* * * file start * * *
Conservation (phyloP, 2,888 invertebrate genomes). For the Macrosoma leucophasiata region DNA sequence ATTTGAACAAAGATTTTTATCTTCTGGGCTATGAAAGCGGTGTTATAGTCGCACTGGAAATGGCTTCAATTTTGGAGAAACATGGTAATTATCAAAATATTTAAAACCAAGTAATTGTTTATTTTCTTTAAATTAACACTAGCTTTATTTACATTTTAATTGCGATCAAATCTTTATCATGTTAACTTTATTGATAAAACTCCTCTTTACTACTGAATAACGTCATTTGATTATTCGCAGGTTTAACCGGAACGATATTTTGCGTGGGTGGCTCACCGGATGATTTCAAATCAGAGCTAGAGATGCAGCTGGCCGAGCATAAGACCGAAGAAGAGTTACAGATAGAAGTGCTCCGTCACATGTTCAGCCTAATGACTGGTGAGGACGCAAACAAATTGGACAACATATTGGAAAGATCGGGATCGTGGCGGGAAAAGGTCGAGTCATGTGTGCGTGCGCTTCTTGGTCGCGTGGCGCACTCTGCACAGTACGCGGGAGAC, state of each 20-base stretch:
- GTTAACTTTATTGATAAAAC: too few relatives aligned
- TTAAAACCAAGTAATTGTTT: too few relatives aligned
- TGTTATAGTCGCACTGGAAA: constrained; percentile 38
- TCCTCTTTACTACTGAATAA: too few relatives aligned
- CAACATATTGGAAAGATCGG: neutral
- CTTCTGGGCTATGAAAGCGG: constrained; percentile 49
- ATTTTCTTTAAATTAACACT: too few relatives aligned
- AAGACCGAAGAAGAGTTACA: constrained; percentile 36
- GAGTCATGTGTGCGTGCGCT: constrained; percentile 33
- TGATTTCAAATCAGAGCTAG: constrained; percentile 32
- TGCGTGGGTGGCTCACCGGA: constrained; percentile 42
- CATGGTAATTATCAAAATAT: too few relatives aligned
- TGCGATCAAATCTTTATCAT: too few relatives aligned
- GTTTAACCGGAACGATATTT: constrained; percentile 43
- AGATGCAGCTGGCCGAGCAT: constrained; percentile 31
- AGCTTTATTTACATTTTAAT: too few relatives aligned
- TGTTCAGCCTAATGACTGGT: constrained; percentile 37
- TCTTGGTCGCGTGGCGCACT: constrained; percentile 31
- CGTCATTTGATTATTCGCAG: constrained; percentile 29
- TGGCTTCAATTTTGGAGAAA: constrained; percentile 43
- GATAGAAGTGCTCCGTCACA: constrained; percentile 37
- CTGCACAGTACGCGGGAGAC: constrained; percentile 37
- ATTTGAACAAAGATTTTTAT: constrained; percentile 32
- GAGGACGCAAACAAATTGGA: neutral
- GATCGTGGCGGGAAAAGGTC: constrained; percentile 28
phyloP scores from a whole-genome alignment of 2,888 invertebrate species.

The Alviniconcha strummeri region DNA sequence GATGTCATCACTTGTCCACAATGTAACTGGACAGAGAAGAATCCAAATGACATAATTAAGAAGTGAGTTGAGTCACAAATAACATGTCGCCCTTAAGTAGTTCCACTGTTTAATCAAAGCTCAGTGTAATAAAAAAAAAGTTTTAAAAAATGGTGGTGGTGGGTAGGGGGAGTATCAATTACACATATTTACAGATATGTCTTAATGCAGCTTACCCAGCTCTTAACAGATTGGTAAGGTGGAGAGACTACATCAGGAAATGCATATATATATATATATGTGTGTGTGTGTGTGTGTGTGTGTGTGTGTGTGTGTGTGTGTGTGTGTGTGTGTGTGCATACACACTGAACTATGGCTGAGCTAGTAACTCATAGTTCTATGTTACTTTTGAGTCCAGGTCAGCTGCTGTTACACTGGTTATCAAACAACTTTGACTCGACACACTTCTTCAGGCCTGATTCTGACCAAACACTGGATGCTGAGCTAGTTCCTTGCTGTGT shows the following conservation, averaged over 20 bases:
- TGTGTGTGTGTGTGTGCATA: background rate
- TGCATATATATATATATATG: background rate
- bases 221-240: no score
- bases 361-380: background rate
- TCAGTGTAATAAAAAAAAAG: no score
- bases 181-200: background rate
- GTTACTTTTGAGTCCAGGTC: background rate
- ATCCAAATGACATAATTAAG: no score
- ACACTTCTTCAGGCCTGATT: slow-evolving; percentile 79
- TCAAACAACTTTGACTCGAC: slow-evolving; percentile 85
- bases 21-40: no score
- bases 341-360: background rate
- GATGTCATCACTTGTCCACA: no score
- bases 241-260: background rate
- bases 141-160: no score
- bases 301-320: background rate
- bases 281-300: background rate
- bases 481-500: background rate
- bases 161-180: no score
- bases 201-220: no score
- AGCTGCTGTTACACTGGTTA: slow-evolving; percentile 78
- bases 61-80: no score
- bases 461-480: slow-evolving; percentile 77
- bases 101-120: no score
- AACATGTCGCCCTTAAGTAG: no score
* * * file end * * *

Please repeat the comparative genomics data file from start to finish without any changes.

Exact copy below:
Conservation (phyloP, 2,888 invertebrate genomes). For the Macrosoma leucophasiata region DNA sequence ATTTGAACAAAGATTTTTATCTTCTGGGCTATGAAAGCGGTGTTATAGTCGCACTGGAAATGGCTTCAATTTTGGAGAAACATGGTAATTATCAAAATATTTAAAACCAAGTAATTGTTTATTTTCTTTAAATTAACACTAGCTTTATTTACATTTTAATTGCGATCAAATCTTTATCATGTTAACTTTATTGATAAAACTCCTCTTTACTACTGAATAACGTCATTTGATTATTCGCAGGTTTAACCGGAACGATATTTTGCGTGGGTGGCTCACCGGATGATTTCAAATCAGAGCTAGAGATGCAGCTGGCCGAGCATAAGACCGAAGAAGAGTTACAGATAGAAGTGCTCCGTCACATGTTCAGCCTAATGACTGGTGAGGACGCAAACAAATTGGACAACATATTGGAAAGATCGGGATCGTGGCGGGAAAAGGTCGAGTCATGTGTGCGTGCGCTTCTTGGTCGCGTGGCGCACTCTGCACAGTACGCGGGAGAC, state of each 20-base stretch:
- GTTAACTTTATTGATAAAAC: too few relatives aligned
- TTAAAACCAAGTAATTGTTT: too few relatives aligned
- TGTTATAGTCGCACTGGAAA: constrained; percentile 38
- TCCTCTTTACTACTGAATAA: too few relatives aligned
- CAACATATTGGAAAGATCGG: neutral
- CTTCTGGGCTATGAAAGCGG: constrained; percentile 49
- ATTTTCTTTAAATTAACACT: too few relatives aligned
- AAGACCGAAGAAGAGTTACA: constrained; percentile 36
- GAGTCATGTGTGCGTGCGCT: constrained; percentile 33
- TGATTTCAAATCAGAGCTAG: constrained; percentile 32
- TGCGTGGGTGGCTCACCGGA: constrained; percentile 42
- CATGGTAATTATCAAAATAT: too few relatives aligned
- TGCGATCAAATCTTTATCAT: too few relatives aligned
- GTTTAACCGGAACGATATTT: constrained; percentile 43
- AGATGCAGCTGGCCGAGCAT: constrained; percentile 31
- AGCTTTATTTACATTTTAAT: too few relatives aligned
- TGTTCAGCCTAATGACTGGT: constrained; percentile 37
- TCTTGGTCGCGTGGCGCACT: constrained; percentile 31
- CGTCATTTGATTATTCGCAG: constrained; percentile 29
- TGGCTTCAATTTTGGAGAAA: constrained; percentile 43
- GATAGAAGTGCTCCGTCACA: constrained; percentile 37
- CTGCACAGTACGCGGGAGAC: constrained; percentile 37
- ATTTGAACAAAGATTTTTAT: constrained; percentile 32
- GAGGACGCAAACAAATTGGA: neutral
- GATCGTGGCGGGAAAAGGTC: constrained; percentile 28
phyloP scores from a whole-genome alignment of 2,888 invertebrate species.

The Alviniconcha strummeri region DNA sequence GATGTCATCACTTGTCCACAATGTAACTGGACAGAGAAGAATCCAAATGACATAATTAAGAAGTGAGTTGAGTCACAAATAACATGTCGCCCTTAAGTAGTTCCACTGTTTAATCAAAGCTCAGTGTAATAAAAAAAAAGTTTTAAAAAATGGTGGTGGTGGGTAGGGGGAGTATCAATTACACATATTTACAGATATGTCTTAATGCAGCTTACCCAGCTCTTAACAGATTGGTAAGGTGGAGAGACTACATCAGGAAATGCATATATATATATATATGTGTGTGTGTGTGTGTGTGTGTGTGTGTGTGTGTGTGTGTGTGTGTGTGTGTGTGTGCATACACACTGAACTATGGCTGAGCTAGTAACTCATAGTTCTATGTTACTTTTGAGTCCAGGTCAGCTGCTGTTACACTGGTTATCAAACAACTTTGACTCGACACACTTCTTCAGGCCTGATTCTGACCAAACACTGGATGCTGAGCTAGTTCCTTGCTGTGT shows the following conservation, averaged over 20 bases:
- TGTGTGTGTGTGTGTGCATA: background rate
- TGCATATATATATATATATG: background rate
- bases 221-240: no score
- bases 361-380: background rate
- TCAGTGTAATAAAAAAAAAG: no score
- bases 181-200: background rate
- GTTACTTTTGAGTCCAGGTC: background rate
- ATCCAAATGACATAATTAAG: no score
- ACACTTCTTCAGGCCTGATT: slow-evolving; percentile 79
- TCAAACAACTTTGACTCGAC: slow-evolving; percentile 85
- bases 21-40: no score
- bases 341-360: background rate
- GATGTCATCACTTGTCCACA: no score
- bases 241-260: background rate
- bases 141-160: no score
- bases 301-320: background rate
- bases 281-300: background rate
- bases 481-500: background rate
- bases 161-180: no score
- bases 201-220: no score
- AGCTGCTGTTACACTGGTTA: slow-evolving; percentile 78
- bases 61-80: no score
- bases 461-480: slow-evolving; percentile 77
- bases 101-120: no score
- AACATGTCGCCCTTAAGTAG: no score